Advanced Test Reactor Safety Basis Upgrade Lessons Learned Relative to Design Basis Verification and Safety Basis Management

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The Advanced Test Reactor (ATR) is a pressurized light-water reactor with a design thermal power of 250 MW. The principal function of the ATR is to provide a high neutron flux for testing reactor fuels and other materials. The reactor also provides other irradiation services such as radioisotope production. The ATR and its support facilities are located at the Test Reactor Area of the Idaho National Engineering and Environmental Laboratory (INEEL). An audit conducted by the Department of Energy's Office of Independent Oversight and Performance Assurance (DOE OA) raised concerns that design conditions at the ATR were not adequately analyzed ... continued below

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Sharp, G. L. & McCracken, R. T. May 1, 2004.

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The Advanced Test Reactor (ATR) is a pressurized light-water reactor with a design thermal power of 250 MW. The principal function of the ATR is to provide a high neutron flux for testing reactor fuels and other materials. The reactor also provides other irradiation services such as radioisotope production. The ATR and its support facilities are located at the Test Reactor Area of the Idaho National Engineering and Environmental Laboratory (INEEL). An audit conducted by the Department of Energy's Office of Independent Oversight and Performance Assurance (DOE OA) raised concerns that design conditions at the ATR were not adequately analyzed in the safety analysis and that legacy design basis management practices had the potential to further impact safe operation of the facility.1 The concerns identified by the audit team, and issues raised during additional reviews performed by ATR safety analysts, were evaluated through the unreviewed safety question process resulting in shutdown of the ATR for more than three months while these concerns were resolved. Past management of the ATR safety basis, relative to facility design basis management and change control, led to concerns that discrepancies in the safety basis may have developed. Although not required by DOE orders or regulations, not performing design basis verification in conjunction with development of the 10 CFR 830 Subpart B upgraded safety basis allowed these potential weaknesses to be carried forward. Configuration management and a clear definition of the existing facility design basis have a direct relation to developing and maintaining a high quality safety basis which properly identifies and mitigates all hazards and postulated accident conditions. These relations and the impact of past safety basis management practices have been reviewed in order to identify lessons learned from the safety basis upgrade process and appropriate actions to resolve possible concerns with respect to the current ATR safety basis. The need for a design basis reconstitution program for the ATR has been identified along with the use of sound configuration management principles in order to support safe and efficient facility operation.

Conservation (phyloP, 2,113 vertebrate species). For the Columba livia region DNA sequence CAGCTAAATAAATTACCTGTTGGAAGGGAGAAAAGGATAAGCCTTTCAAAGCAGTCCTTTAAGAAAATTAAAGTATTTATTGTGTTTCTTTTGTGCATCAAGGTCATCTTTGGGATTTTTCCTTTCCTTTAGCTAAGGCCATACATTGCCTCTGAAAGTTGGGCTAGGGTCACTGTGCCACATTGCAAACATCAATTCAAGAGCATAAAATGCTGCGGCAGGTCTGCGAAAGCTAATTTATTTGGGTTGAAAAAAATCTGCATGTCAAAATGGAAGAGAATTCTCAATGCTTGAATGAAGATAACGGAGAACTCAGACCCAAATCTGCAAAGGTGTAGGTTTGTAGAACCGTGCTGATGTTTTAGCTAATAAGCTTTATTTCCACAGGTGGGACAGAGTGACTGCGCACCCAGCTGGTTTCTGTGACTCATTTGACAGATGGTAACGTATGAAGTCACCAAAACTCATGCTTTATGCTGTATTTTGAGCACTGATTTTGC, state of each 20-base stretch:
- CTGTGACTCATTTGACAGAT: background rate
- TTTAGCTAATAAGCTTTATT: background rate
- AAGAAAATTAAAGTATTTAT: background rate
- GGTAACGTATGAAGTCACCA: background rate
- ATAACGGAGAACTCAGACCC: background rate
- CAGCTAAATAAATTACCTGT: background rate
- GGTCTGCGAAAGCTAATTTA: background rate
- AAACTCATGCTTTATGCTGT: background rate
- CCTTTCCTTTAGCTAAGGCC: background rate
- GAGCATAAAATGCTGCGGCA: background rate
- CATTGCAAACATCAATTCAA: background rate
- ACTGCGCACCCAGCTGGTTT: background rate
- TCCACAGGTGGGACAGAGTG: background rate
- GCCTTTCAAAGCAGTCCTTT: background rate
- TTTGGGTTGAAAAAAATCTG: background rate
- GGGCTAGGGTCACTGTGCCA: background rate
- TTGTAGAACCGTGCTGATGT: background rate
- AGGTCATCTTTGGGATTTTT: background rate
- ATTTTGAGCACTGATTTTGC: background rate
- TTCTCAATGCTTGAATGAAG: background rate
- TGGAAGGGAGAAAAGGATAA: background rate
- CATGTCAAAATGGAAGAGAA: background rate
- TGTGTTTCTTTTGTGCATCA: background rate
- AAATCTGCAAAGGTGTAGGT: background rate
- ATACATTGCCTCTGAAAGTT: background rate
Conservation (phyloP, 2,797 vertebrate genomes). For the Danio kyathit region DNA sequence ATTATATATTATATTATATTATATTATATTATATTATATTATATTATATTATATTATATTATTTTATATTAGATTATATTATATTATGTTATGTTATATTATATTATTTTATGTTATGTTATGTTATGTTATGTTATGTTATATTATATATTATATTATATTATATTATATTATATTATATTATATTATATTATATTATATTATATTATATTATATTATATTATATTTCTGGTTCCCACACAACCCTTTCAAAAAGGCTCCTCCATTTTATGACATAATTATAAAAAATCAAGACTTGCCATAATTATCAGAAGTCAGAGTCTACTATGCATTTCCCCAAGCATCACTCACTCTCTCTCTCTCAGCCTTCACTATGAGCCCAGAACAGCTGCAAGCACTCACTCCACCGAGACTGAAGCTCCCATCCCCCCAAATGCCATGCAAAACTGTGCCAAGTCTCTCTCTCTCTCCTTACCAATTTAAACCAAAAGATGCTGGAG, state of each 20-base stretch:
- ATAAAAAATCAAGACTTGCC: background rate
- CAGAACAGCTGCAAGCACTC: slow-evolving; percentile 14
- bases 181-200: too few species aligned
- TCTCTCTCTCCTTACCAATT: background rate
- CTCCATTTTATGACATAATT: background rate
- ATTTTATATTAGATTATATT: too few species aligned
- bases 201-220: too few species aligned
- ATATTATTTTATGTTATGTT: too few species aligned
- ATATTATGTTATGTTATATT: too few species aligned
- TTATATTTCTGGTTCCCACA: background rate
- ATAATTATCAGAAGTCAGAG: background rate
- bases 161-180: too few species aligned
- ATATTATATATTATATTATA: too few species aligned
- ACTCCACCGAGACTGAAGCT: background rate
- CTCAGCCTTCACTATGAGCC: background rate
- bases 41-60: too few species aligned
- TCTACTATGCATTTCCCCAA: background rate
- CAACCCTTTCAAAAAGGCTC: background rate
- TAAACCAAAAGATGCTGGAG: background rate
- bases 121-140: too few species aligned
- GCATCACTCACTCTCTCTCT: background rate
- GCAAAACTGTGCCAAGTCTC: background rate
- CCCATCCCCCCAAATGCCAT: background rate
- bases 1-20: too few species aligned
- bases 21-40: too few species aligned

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  • EFCOG/SAWG 2004 Workshop,San Francisco, CA,05/01/2004,05/04/2004

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  • Report No.: INEEL/CON-04-01551
  • Grant Number: DE-AC07-99ID-13727
  • Office of Scientific & Technical Information Report Number: 910803
  • Archival Resource Key: ark:/67531/metadc891489

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Office of Scientific & Technical Information Technical Reports

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  • May 1, 2004

Added to The UNT Digital Library

  • Sept. 22, 2016, 2:13 a.m.

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  • Nov. 7, 2016, 3:56 p.m.

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Sharp, G. L. & McCracken, R. T. Advanced Test Reactor Safety Basis Upgrade Lessons Learned Relative to Design Basis Verification and Safety Basis Management, article, May 1, 2004; [Idaho Falls, Idaho]. (digital.library.unt.edu/ark:/67531/metadc891489/: accessed November 15, 2018), University of North Texas Libraries, Digital Library, digital.library.unt.edu; crediting UNT Libraries Government Documents Department.